Soreness and swelling in and around the vagina
Vaginitis is an inflammation of the vagina characterized by itching, pain, as well as abnormal odor and discharge. This condition is usually a result of an infection such as bacterial vaginosis, a yeast infection or trichomoniasis, but can also be due to a change in hormone levels, an immune issue like an allergy, or anything that disrupts the normal balance of the vaginal microbiome [1,2,3].
Before we go any further, it’s important to note the difference between vaginitis and vaginosis. Anything ending in itis is talking about a state of inflammation, whereas the ending osis refers to an abnormal condition. We wanted to clear up any confusion because some types of vaginosis can lead to vaginitis.
According to the American College of Obstetricians and Gynecologists, a third of women will experience vaginitis at some point in their lives. This is a very common condition for women in their reproductive years in particular .
Although there are no universally accepted set of causes, we can think of them as falling into one of two categories: infectious and non-infectious.
You should probably also know there can be more than one cause of vaginitis at a time. Risk factors for developing vaginitis include anything that might result in the disruption of your vaginal microbiome which in turn leads to one of the causes listed above. This includes taking antibiotics which kills normal vaginal bacteria, douching, using perfumed soaps or gels and having unprotected sex. Women who have diabetes, are pregnant or have a weakened immune system are also at a higher risk.
Vaginitis causes several symptoms that vary in severity from mild to debilitating. They include vaginal itching, pain, burning, unusual discharge, as well as potentially bad odors or dryness depending on the root cause of the vaginitis .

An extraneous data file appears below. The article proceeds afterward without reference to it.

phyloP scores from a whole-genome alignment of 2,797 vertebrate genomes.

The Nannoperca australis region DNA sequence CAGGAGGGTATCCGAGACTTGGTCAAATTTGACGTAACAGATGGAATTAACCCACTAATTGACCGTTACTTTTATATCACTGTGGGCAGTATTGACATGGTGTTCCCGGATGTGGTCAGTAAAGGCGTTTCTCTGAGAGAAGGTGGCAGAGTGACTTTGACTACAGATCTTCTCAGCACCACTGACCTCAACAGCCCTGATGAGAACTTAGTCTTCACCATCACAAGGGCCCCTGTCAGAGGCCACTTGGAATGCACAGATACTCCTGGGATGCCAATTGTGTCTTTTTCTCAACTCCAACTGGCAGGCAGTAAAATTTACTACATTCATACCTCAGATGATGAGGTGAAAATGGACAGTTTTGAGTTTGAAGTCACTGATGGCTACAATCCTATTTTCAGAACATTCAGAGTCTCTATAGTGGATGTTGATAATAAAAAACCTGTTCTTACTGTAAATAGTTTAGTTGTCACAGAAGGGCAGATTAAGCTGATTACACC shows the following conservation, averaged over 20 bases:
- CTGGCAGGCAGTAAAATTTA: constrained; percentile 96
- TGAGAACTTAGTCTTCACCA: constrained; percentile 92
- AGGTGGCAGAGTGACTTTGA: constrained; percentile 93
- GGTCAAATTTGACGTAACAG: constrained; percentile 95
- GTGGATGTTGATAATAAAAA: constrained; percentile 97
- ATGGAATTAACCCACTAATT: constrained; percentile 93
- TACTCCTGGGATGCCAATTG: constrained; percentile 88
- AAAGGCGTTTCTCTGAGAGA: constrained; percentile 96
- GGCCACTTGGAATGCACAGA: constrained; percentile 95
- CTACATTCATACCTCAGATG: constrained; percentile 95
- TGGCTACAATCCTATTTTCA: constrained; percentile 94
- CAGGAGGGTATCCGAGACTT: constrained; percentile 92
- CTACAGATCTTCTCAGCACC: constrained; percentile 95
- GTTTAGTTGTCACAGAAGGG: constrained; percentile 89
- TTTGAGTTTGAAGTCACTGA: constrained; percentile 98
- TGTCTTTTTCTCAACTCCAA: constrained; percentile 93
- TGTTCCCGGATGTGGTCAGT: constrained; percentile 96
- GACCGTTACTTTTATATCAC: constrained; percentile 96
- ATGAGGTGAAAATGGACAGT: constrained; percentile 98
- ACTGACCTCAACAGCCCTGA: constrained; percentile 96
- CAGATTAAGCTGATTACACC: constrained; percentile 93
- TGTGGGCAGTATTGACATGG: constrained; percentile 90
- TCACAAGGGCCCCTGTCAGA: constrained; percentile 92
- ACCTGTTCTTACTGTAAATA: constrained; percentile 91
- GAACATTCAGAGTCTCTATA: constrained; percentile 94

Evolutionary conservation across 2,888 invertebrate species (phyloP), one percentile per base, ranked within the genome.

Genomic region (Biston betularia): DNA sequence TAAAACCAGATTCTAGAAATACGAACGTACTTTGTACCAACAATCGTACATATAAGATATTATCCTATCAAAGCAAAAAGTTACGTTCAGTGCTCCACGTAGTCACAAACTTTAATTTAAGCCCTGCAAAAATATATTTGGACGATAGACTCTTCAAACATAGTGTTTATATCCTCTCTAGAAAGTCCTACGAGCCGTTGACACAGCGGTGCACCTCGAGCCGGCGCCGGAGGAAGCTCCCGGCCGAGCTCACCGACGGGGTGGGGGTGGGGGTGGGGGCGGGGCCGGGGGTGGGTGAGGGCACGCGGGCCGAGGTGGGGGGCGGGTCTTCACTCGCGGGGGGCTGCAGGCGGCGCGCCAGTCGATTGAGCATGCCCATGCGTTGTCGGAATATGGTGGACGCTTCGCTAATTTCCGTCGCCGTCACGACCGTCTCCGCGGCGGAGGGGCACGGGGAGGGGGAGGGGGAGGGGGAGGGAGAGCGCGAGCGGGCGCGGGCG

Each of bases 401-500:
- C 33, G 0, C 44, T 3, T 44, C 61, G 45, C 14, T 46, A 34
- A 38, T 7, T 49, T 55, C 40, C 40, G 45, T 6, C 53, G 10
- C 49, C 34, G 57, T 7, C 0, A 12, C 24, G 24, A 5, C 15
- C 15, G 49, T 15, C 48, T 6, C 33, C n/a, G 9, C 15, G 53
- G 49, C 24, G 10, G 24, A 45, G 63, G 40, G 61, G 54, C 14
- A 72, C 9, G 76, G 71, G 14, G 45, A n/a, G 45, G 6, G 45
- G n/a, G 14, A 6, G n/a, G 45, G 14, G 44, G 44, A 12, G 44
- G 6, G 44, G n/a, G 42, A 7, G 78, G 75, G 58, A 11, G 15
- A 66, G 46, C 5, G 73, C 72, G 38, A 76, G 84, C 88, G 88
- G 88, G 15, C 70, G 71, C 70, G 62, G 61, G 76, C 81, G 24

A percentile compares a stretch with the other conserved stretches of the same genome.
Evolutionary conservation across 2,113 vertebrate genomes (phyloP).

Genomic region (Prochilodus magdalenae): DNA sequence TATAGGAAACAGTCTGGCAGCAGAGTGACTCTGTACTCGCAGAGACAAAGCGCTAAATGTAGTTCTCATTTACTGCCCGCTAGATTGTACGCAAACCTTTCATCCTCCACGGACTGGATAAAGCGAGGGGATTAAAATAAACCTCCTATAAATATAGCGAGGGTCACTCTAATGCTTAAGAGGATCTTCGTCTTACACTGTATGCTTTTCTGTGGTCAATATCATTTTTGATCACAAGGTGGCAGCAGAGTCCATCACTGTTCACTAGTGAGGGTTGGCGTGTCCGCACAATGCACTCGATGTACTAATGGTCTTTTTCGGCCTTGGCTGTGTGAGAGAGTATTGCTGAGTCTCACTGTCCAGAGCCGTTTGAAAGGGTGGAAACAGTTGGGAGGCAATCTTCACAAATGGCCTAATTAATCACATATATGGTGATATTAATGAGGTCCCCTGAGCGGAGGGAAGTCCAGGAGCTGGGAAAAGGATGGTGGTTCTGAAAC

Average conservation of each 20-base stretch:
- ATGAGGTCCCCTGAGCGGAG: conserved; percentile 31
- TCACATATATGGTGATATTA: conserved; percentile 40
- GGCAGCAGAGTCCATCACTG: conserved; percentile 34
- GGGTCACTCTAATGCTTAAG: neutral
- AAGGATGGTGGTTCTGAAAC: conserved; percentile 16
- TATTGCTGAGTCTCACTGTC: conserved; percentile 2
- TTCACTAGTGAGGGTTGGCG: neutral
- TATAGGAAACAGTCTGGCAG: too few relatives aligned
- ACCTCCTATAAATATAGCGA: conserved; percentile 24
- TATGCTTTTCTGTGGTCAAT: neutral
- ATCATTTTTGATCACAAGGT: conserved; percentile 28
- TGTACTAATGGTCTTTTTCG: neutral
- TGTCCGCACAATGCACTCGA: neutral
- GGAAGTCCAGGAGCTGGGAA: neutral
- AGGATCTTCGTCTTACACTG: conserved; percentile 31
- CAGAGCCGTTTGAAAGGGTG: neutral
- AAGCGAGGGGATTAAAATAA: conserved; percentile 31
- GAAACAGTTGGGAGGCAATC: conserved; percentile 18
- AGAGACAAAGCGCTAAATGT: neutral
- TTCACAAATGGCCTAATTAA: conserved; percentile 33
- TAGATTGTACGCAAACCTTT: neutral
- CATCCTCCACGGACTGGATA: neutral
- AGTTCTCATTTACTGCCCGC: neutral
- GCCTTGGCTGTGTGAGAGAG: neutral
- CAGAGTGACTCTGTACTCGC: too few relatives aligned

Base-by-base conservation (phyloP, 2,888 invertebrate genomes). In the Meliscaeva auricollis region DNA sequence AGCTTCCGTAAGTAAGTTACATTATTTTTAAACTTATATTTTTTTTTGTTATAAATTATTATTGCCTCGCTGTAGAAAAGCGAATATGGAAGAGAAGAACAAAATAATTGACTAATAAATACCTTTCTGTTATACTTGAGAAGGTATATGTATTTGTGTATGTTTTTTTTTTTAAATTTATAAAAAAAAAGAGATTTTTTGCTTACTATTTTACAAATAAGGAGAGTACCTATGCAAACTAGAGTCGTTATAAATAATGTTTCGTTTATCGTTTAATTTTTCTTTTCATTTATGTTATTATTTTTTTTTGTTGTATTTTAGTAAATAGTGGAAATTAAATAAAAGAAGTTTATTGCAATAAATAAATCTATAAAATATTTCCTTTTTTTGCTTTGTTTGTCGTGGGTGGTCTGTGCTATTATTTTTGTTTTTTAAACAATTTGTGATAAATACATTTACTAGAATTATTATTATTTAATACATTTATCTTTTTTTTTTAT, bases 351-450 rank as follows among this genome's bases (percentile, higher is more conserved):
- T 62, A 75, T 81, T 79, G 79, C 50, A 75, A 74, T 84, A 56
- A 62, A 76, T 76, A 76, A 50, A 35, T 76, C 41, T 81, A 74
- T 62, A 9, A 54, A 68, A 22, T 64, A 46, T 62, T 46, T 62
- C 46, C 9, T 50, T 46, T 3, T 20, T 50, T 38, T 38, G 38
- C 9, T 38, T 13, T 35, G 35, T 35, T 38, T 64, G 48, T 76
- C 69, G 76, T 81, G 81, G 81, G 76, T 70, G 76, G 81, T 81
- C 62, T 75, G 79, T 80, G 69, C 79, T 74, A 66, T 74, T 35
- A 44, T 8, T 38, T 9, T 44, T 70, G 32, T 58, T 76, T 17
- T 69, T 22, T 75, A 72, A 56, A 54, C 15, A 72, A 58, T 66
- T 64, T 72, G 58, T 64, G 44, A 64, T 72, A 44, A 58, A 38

Vaginitis is easily diagnosed by your gynecologist based on the description of symptoms. The trickier part is identifying the root cause of the vaginitis which requires a differential diagnosis, meaning your doctor will seek to identify the cause by distinguishing it from other conditions that might have similar symptoms using both your reported symptoms and a number of laboratory tests.
Left untreated, the underlying conditions that cause vaginitis can lead to pregnancy complications, infertility, and pelvic inflammatory disease [2, 3].
The vaginal irritation itself can be relieved with cortisone, but effective treatment requires addressing the underlying root cause. Once an infection has been accurately diagnosed, specific antibiotics are often prescribed. If atrophic vaginitis is suspected, estrogen might be administered.
The only way to prevent vaginitis is to avoid disrupting the balance of bacteria within the vaginal microbiome which can lead to one or more of the causes listed above. To maintain that balance, limit the use of douches as well as scented soaps, tampons or pads. In addition, you can reduce your chances of getting an STI, practice safe sex by always discussing sexual health with your partner, using barrier protection correctly (such as a condom or dental dam), and getting tested regularly.
We think it’s ridiculous that millions of women around the world are experiencing problems due to a disrupted vaginal microbiome.
Juno Bio is working to help women take control of their vaginal microbiome wellness.
1. Vaginitis - NHS [Internet]. nhs.uk. 2020 [cited 19 September 2020]. Available from: https://www.nhs.uk/conditions/vaginitis/
2. Vaginitis - Symptoms and causes [Internet]. Mayo Clinic. 2020 [cited 19 September 2020]. Available from: https://www.mayoclinic.org/diseases-conditions/vaginitis/symptoms-causes/syc-20354707
3. Vaginitis [Internet]. Acog.org. 2020 [cited 19 September 2020]. Available from: https://www.acog.org/en/Patient%20Resources/FAQs/Gynecologic%20Problems/Vaginitis
4. Yang S, Zhang Y, Liu Y, Wang J, Chen S, Li S. Clinical Significance and Characteristic Clinical Differences of Cytolytic Vaginosis in Recurrent Vulvovaginitis. Gynecologic and Obstetric Investigation. 2016;82(2):137-143.
5. Donders G, Bellen G, Grinceviciene S, Ruban K, Vieira-Baptista P. Aerobic vaginitis: no longer a stranger. Research in Microbiology. 2017;168(9-10):845-858.
6. Spiegel C, Amsel R, Eschenbach D, Schoenknecht F, Holmes K. Anaerobic Bacteria in Nonspecific Vaginitis. New England Journal of Medicine. 1980;303(11):601-607.
A lot of the time it’s perfectly normal and nothing to worry about. However, it’s important to know what to look out for just in case something else is going on